Speaking to more than 100 donors, Biden spoke primarily about Trump, criticizing the Republican incumbent on both domestic and foreign policy while arguing the president has hurt the country’s reputation around the world.

“Eight years of this man will change the nature of who we are in this country,” Biden said. “He wants to be president for a base, his base, about 30 percent of the public. I want to be president for all Americans, Democrats, Republicans, independents.”

Attendees included former Gov. Jim Blanchard, former Detroit Mayor Dennis Archer (father of the host), civil rights attorney Butch Hollowell, former Detroit City Councilwoman Sheila Cockrel and Detroit Regional Chamber President and CEO Sandy Baruah.

Former Michigan Democratic Party Chairman Lon Johnson also attended the private fundraiser with his wife, Julianna Smoot, former White House Social Secretary and deputy manager on President Barack Obama’s 2012 re-election campaign.

“The last thing you all need is another tax cut, and you ain’t getting it from me,” Biden told the affluent crowd, saying he would focus on growing the middle class if elected president. “When they do well, the wealthy do very well, and the poor have hope and have a way up.”

Biden rarely mentioned his Democratic primary competitors — joking that there were about 300 of them — until local businessman George Barnes, owner of Heritage Optical, urged him to be tougher in the second presidential debate next week in Detroit.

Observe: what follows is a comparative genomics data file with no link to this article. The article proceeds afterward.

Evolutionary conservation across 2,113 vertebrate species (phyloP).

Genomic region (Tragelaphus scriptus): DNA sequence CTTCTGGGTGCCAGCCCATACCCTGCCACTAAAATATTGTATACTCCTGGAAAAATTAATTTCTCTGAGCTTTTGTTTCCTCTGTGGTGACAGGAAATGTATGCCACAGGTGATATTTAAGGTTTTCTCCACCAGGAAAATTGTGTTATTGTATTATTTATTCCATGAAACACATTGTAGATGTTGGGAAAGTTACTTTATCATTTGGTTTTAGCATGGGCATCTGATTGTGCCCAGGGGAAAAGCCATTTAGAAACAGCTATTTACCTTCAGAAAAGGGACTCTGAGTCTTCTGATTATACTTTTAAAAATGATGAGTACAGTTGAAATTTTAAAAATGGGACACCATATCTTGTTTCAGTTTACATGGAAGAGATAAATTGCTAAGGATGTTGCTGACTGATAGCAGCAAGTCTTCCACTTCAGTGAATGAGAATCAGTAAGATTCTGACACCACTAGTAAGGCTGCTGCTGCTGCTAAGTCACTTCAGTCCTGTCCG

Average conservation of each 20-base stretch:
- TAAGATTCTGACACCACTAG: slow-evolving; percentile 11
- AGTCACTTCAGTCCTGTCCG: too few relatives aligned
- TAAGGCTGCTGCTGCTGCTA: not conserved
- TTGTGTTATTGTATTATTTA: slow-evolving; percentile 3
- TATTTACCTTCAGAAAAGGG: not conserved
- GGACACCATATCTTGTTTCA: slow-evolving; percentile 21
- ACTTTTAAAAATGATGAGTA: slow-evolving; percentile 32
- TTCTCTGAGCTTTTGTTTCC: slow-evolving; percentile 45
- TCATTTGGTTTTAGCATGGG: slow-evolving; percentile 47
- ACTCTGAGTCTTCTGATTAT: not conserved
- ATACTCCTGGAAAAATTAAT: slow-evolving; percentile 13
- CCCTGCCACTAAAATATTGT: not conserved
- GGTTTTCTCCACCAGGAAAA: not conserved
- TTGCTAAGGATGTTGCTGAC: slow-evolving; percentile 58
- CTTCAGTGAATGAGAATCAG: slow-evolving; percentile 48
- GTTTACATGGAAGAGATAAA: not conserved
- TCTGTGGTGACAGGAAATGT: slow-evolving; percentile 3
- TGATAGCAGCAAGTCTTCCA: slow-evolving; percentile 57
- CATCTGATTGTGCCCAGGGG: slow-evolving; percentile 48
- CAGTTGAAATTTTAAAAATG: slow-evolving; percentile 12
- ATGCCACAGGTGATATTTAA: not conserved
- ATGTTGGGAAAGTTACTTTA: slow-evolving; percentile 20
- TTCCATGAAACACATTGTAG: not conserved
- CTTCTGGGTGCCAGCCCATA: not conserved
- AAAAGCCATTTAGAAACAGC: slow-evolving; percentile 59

“I’m not going to be as polite this time,” Biden vowed, referencing his sparring with Sen. Kamala Harris in the first debate. “Because this is the same person who asked me to come to California and nominate her in her convention.”

Biden raised more than $22 million nationally in the second quarter, the second-highest total among the 25 Democratic candidates, but his Michigan haul of around $68,000 was only the fifth-highest among the field.

Duggan and Biden are longtime political allies, and the mayor joined the presidential hopeful at several campaign events despite political controversies that have surrounded his own office in recent months.

Michigan Attorney General Dana Nessel's office is reviewing allegations that two city of Detroit employees were directed to delete emails related to a nonprofit dedicated to premature births known as the Make Your Date program. 

The state's review comes amid a probe launched this spring by Detroit Inspector General Ellen Ha to determine whether Duggan and city officials potentially "abused their authority" by providing preferential treatment to the program run by Wayne State University. 

Michigan Republican Party Chairwoman Laura Cox has asked Nessel's office to investigate Duggan's chief development officer of grants, Ryan Friedrichs, who was accused in a whistleblower lawsuit of firing an employee for raising concerns over Detroit's Motor City Match program, a federally funded effort designed to aid small businesses.

joosting@detroitnews.com